I connected everything up, and LSDJ was sending clock signals successfully from the Gameboy to the Volca, but it wasn’t sending the notes themselves. Hmm. After a bit of research on chipmusic.org, I realised that the LSDJ ROM I had loaded onto my EMS Flash Cart (a specially made Gameboy cartridge that lets you load ROMS on via USB) wasn’t the right version, and so didn’t support the MIDIOUT mode. Not a big deal, as once you pay for one version of LSDJ, you get access to them all. I fired up the EMS Flasher Utility for Mac in the Terminal, and loaded the new one over.
Everything connected up again; LSDJ set to MIDIOUT mode; and the notes added in via the newly available ‘Q’ commands (Q00) on the existing track I had loaded up to test things out… I hit play, and… nothing. After a bit more research, I discovered that because I had bought my Arduinoboy years ago, the software that it was running was also probably out of date, and didn’t include the support for LSDJ’s MIDIOUT mode.
I’d never updated an Arduino board’s software before, and never even seen inside the Arduinoboy as I hadn’t built it… but, I’m no stranger to computers, and it seemed that updating the ‘sketch’ as it’s called would be as simple as opening up the case, and then connecting up the Mac to the Arduino’s onboard mini USB. That in mind, I grabbed a hold of my Tri-wing screwdriver (particular to Nintendo), and carefully began to open up the Arduinoboy.
I forgot to mention, the Arduinoboy is neatly nestled inside an old four player adapter device, with the MIDI ports on the sides. Pretty cool.
I got the case opened up, and discovered my worst fear. The Arduino board that was acting as the brains of the operation was a ‘Mini Pro’, which meant that it had no USB built in, requiring a ‘breakout’ board, or some other connection to load the software on.
By the looks of things, this meant de-soldering a lot of the existing connections that Ralph had put in there, and I really really didn’t want to do that, as his work with a soldering iron would always be infinitely better than mine… since uh, he knows wtf he’s doing. However, I couldn’t see any other way around it,so dropped him an e-mail whilst I looked up some schematics online. I had a spare Arduino Uno board lying around that I could potentially use to load the software on, so all was not lost yet – it would just be a bit more complicated than expected (shock).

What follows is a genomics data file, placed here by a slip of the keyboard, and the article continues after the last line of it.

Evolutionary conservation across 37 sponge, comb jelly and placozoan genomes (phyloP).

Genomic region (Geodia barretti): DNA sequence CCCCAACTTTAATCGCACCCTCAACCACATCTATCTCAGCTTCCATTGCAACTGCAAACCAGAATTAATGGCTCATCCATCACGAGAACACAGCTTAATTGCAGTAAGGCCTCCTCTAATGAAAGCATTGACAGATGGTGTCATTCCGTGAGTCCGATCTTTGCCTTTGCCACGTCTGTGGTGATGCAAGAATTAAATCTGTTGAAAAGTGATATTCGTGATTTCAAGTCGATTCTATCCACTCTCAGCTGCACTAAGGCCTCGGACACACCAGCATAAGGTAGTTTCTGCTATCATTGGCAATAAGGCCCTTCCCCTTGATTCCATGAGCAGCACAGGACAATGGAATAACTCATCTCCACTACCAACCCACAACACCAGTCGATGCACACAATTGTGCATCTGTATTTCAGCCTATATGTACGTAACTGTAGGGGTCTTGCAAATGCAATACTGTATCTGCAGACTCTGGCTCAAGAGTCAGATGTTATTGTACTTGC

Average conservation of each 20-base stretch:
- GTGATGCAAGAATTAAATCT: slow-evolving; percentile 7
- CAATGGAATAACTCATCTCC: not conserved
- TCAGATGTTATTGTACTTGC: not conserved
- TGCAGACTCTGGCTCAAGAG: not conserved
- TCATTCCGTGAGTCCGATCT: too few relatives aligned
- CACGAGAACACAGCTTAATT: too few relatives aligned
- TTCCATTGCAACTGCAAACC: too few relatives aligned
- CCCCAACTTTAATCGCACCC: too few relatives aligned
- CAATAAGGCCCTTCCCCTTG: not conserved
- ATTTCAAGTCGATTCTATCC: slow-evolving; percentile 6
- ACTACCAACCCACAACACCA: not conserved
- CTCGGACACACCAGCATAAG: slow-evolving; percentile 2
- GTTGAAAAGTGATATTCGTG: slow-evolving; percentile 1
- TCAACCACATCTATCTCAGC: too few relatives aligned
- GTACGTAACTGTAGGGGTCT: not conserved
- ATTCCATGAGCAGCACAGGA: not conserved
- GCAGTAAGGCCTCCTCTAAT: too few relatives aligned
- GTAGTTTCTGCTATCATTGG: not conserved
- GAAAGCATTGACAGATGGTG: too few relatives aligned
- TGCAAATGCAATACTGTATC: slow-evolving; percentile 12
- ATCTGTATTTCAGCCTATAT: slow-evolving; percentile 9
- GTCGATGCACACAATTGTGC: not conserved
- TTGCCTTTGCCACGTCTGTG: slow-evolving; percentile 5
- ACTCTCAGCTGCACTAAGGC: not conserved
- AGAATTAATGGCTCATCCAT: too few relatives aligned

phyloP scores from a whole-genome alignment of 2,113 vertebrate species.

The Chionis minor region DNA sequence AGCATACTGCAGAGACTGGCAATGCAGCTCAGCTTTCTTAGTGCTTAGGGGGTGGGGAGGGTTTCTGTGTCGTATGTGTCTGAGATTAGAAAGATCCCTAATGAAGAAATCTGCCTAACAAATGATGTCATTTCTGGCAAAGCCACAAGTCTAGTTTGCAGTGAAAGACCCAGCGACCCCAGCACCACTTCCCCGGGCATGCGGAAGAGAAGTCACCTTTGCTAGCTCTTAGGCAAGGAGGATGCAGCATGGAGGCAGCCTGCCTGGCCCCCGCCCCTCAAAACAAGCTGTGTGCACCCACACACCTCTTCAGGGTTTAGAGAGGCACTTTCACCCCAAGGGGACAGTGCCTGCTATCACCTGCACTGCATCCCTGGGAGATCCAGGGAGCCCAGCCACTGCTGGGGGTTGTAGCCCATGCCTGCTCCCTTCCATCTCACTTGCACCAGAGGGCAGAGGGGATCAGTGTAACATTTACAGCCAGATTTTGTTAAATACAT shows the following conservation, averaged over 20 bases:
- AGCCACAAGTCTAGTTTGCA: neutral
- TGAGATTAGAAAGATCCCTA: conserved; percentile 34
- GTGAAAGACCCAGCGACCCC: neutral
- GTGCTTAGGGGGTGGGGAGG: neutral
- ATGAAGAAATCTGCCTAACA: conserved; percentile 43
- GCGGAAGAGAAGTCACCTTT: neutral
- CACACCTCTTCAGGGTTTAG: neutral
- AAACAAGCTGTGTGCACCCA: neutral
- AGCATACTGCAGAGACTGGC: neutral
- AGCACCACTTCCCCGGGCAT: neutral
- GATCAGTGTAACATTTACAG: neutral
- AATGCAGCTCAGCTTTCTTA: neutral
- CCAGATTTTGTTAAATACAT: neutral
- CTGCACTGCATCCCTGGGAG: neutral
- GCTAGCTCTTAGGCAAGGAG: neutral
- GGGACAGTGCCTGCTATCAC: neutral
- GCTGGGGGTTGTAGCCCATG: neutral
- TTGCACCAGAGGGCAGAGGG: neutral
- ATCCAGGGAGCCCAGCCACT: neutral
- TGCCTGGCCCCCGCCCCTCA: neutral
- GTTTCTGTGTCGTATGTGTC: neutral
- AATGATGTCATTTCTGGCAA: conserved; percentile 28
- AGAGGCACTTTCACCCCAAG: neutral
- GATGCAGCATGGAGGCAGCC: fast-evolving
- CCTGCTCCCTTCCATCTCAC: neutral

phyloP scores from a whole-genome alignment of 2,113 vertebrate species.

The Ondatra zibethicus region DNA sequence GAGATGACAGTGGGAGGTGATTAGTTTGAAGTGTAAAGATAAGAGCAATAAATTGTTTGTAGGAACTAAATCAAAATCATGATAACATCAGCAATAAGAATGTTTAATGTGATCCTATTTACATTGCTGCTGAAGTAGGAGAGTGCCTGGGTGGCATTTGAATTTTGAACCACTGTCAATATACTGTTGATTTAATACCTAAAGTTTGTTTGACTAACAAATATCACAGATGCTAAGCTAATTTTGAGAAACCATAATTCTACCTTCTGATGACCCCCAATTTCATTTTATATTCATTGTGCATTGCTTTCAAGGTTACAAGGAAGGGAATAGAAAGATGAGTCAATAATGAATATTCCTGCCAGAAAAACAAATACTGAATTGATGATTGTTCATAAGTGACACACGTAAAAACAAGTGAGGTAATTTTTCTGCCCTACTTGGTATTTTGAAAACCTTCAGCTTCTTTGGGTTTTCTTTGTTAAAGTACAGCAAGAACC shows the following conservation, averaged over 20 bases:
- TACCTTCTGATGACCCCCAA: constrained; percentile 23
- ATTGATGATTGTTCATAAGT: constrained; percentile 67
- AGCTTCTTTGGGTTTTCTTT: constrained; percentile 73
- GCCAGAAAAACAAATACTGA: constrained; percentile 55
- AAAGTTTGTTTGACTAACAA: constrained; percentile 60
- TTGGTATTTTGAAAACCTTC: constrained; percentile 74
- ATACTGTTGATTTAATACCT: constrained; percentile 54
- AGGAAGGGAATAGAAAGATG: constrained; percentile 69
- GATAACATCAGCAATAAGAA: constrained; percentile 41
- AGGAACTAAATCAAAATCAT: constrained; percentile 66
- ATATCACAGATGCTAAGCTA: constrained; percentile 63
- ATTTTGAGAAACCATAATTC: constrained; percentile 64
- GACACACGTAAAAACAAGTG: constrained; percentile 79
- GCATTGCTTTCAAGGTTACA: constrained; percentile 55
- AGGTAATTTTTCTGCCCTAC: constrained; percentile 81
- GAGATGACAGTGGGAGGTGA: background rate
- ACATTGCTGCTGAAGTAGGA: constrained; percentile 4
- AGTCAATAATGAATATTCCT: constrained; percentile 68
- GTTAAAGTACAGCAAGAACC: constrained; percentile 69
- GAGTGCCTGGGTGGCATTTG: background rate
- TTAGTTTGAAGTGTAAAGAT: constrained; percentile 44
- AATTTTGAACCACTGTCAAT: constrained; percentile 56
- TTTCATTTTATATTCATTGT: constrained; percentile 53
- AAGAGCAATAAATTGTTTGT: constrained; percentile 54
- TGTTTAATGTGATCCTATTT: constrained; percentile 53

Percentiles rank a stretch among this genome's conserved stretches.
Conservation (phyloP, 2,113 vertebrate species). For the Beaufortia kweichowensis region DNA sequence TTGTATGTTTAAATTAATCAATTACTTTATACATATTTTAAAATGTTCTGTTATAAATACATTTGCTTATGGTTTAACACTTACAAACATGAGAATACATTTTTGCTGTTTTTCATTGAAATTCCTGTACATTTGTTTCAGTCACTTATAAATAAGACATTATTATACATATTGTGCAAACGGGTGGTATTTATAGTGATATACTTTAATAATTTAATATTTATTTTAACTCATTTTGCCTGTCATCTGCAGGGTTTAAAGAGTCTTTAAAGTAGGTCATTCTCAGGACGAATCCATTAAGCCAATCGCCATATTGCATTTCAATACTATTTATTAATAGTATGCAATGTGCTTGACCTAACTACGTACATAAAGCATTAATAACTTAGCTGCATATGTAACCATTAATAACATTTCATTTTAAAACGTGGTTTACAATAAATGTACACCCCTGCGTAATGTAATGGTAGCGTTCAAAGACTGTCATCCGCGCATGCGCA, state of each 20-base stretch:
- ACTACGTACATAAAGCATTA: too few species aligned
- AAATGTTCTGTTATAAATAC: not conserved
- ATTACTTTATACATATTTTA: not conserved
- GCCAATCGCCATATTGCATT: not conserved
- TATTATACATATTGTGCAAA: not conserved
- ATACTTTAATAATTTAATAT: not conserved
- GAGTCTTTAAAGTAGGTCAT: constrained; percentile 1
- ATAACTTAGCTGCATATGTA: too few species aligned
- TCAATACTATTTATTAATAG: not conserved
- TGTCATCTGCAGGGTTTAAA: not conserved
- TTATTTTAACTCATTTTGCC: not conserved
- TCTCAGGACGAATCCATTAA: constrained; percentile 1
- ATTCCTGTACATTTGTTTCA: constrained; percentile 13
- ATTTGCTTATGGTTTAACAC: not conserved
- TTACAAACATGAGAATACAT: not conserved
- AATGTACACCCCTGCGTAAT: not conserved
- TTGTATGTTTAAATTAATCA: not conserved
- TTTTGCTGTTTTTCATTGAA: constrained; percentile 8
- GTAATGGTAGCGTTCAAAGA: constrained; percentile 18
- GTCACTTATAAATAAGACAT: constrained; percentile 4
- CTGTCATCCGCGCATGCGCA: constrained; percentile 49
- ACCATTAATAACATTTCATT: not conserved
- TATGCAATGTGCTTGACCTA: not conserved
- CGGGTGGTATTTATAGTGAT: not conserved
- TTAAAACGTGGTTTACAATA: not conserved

It turns out that Ralph is extremely nice, and with his encouragement I started to solder the various jump wires from the Uno board to the Micro Pro based on the steps here. The schematics in the comments were particularly helpful.
There are various glaring errors in the above image. Firstly, I took out the header pins to solder the wires as it seemed easier to do flat, but didn’t check whether or not the pins would all be next to each other. It won’t surprise you to learn that they are not – so there were a couple of extra stragglers. Secondly, I used wire that was far far too thick, because stripping down the thin wire is more of a pain. As it turns out, trying to solder that stuff to a tiny Mini Pro board is not going to happen, so I had to join all of the strands of big wire to smaller wire afterwards. Sigh.